Around the middle of January you may be able to test the waters and add the small brood patch that should be on one of your frames in another hive. Just be sure to shake off all the bees. Don't want to accidentally move a queen into a hive that already has one! I have never tried it this early and of course the queen won't get mated, but at least you will know your status.
 

·
Registered
Joined
·
13 Posts
Discussion Starter · #8 ·
Thanks for your advice, guys. It makes sense to drop a frame of eggs/brood in there, so I think I will try that route. If there are any other thoughts on this matter, please share.

Oh yeah, so you were also saying that in winter they won't go laying worker? That is good to know. I guess that makes sense too b/c they are not expecting the smell/pheromone from the open brood at this time ..?
 

·
Registered
Joined
·
2,410 Posts
If you definately want a queen, some breeders end up with some spare in fall and may bank them or have in mini nucs or similar, if you ask around you may find someone willing to supply.
I think that's something well worth considering - also the local beekeeping club ? I currently have half a dozen spare queens surplus to immediate requirements which are being over-wintered in nucs, and I certainly won't be the only sideliner doing this sort of thing ...
LJ
 

·
Registered
Joined
·
11,731 Posts
Thanks for your advice, guys. It makes sense to drop a frame of eggs/brood in there, so I think I will try that route. If there are any other thoughts on this matter, please share.
Just, as per others, if they do build queen cells, don't let them hatch. It won't mate and could be trouble later.

Oh yeah, so you were also saying that in winter they won't go laying worker? That is good to know. I guess that makes sense too b/c they are not expecting the smell/pheromone from the open brood at this time ..?
But early spring they may well. A good proportion of hives that go queenless in winter go laying worker by normal requeening time in spring.
 

·
Registered
Joined
·
13 Posts
Discussion Starter · #11 ·
So I should find out if they have a queen around mid-January by testing with some brood and re-queen with mated queen if possible immediately after the test for best results sounds like what you all are saying.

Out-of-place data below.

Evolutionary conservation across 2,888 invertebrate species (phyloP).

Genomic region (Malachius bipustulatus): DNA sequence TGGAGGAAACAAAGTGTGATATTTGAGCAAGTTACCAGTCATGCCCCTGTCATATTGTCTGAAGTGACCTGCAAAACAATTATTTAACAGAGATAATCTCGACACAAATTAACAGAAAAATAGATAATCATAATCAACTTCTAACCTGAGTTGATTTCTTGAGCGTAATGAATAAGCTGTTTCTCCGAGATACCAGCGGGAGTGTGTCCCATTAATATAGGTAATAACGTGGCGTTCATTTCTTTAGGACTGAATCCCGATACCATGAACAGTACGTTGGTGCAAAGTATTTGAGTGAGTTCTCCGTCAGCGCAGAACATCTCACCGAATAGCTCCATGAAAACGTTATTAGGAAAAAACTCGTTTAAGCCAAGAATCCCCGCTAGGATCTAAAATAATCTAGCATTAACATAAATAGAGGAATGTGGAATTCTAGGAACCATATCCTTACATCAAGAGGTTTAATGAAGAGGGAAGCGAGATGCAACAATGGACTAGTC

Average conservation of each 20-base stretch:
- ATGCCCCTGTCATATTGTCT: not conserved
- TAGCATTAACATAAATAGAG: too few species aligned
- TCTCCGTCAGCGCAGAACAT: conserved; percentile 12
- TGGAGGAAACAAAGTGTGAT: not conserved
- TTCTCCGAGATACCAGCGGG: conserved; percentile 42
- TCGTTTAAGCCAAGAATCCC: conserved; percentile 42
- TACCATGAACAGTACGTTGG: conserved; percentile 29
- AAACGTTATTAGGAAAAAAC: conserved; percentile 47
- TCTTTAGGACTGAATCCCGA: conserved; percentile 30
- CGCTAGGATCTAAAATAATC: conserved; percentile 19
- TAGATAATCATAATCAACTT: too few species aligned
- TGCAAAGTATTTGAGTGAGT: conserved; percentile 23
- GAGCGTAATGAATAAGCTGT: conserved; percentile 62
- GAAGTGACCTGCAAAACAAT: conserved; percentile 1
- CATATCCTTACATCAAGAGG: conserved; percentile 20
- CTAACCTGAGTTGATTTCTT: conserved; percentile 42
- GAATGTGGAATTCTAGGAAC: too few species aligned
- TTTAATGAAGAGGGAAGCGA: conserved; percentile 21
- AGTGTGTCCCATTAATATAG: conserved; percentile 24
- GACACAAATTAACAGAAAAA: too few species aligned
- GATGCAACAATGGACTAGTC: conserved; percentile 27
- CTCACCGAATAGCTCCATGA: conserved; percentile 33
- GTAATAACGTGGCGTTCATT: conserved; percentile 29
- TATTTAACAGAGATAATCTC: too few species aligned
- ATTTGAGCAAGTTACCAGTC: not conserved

Just curious, what wrong might happen if a queen hatched now (re:"It won't mate and could be trouble later.") ? Is it that it might never attempt to mate come springtime?
 

·
Moderator - In Memorium
Aylett, VA 10-frame double deep Langstroth
Joined
·
6,888 Posts
Her window to mate is up to 21 days after emergence. Since there will be no drones for her to mate with, she will become a drone layer. You would have to hunt her down and kill her to be able to install a mated queen a day or two later. So, give the bees a few eggs and check back in about 8 days to see if they made queen cells. If so, tear them down and start looking for a mated queen with a local or southern breeder/sideliner.

It is always a good idea to have a nuc for every two or three hives you have going into winter. Like LJ, I am overwintering six nucs in addition to around 18 hives at the moment. The queens I don't need myself will get sold off with their respective nuc at the end of March.
 

·
Registered
Joined
·
13 Posts
Discussion Starter · #13 ·
Huh, so once a drone layer there is no going back; she just settles into her routine of laying. I was not aware of that window to mate although the number 21 looks familiar... maybe I knew but just forgot :D Thanks for the info. I will start checking around to see if people have queens just in case. Thanks everyone for the help and info!
 

·
Registered
Joined
·
1,112 Posts